Cover: The Petrine Revolution in Russian Culture, from Harvard University PressCover: The Petrine Revolution in Russian Culture in HARDCOVER

The Petrine Revolution in Russian Culture

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Product Details

HARDCOVER

$86.50 • £69.95 • €78.00

ISBN 9780674013162

Publication Date: 07/30/2004

Short

576 pages

6-1/8 x 9-1/4 inches

5 halftones, 48 line illustrations

Belknap Press

World

[This is] the third volume of James Cracraft’s authoritative study of what he terms Peter’s ‘cultural revolution’… In his first two volumes Cracraft dealt with architecture and the arts. In The Petrine Revolution in Russian Culture, the focus is on ‘verbal culture’: the creation of what was virtually a new language, with a greatly expanded vocabulary, written in a ‘civil script’ suited to printed publication… James Cracraft provides a solid and thorough evaluation of Petrine Russia’s great leap forward in the arts of civilization.—John Keep, The Times Literary Supplement

This volume is the third, final, and most synthetic of the massive study of Petrine culture that James Cracraft undertook nearly two decades ago. Taken together, the works amount to an unquestionable tour de force by an outstanding historian of early modern Russia… As ever, Cracraft is an elegant expositor whose points of view are equally accessible to specialists and general readers… What we have, then, is something more than the proverbial welcome addition to the field. Cracraft has provided us with a genuinely important work, the capstone of decades of study, that deserves a wide audience and discussion.—Gary Marker, American Historical Review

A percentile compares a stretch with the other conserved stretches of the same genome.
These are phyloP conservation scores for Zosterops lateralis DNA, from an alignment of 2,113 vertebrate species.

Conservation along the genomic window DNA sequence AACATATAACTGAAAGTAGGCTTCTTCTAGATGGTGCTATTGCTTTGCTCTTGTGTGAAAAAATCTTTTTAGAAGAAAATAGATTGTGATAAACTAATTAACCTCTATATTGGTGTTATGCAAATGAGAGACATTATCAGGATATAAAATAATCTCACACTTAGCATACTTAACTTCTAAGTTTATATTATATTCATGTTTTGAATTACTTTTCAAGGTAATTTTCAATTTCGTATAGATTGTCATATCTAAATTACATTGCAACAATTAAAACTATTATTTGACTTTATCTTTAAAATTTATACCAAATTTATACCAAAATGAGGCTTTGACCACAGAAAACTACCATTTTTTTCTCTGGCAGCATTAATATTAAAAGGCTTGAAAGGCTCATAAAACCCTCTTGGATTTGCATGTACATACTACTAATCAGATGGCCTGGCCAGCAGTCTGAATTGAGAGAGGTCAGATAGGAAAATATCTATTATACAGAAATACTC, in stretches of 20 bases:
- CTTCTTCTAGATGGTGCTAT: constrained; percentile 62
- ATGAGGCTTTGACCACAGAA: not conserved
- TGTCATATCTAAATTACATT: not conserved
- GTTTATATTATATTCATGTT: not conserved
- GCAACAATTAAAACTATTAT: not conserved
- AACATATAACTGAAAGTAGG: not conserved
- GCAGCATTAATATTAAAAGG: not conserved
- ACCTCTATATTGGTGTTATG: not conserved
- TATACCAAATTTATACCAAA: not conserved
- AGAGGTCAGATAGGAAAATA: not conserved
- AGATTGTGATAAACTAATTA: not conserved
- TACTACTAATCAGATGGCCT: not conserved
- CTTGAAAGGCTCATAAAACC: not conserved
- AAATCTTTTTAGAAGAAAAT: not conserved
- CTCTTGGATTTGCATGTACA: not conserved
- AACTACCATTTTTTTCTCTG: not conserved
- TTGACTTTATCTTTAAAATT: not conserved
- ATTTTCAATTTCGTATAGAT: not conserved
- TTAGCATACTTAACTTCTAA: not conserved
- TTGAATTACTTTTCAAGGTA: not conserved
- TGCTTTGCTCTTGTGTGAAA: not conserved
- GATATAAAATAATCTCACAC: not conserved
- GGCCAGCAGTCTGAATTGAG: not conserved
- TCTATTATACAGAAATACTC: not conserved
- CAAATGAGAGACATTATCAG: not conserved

The work demonstrates for historians and political scientists how new avenues might be taken to illuminate the State’s exercise of power in Russia. Furthermore, it should serve as a spur for novel approaches in the study of statecraft in general.—Andrew Gentes, Australian, Slavic, and East European Studies

No previous author has attempted to document the changes in the Russian language during Peter the Great’s reign by setting such a wide range of texts in historical context—with full reference to the European background—in a discussion accessible to non-specialists. James Cracraft extends the definition of literature beyond belles lettres and private writings, in which the Petrine era is relatively poor, to ‘verbal culture,’ in which it is rich, thereby offering a much wider range of material from a crucial age of reform and allowing exploration of such phenomena as the vocabulary of political power. In no other work in print in English can one find such detailed expositions of the publishing history and contents of such key texts as the Naval Statute and Military Statutes. Cracraft’s judicious interpretation will be invaluable to serious students of Russian history. This is a work of immense erudition and a major contribution to scholarship.—Lindsey Hughes, University College London

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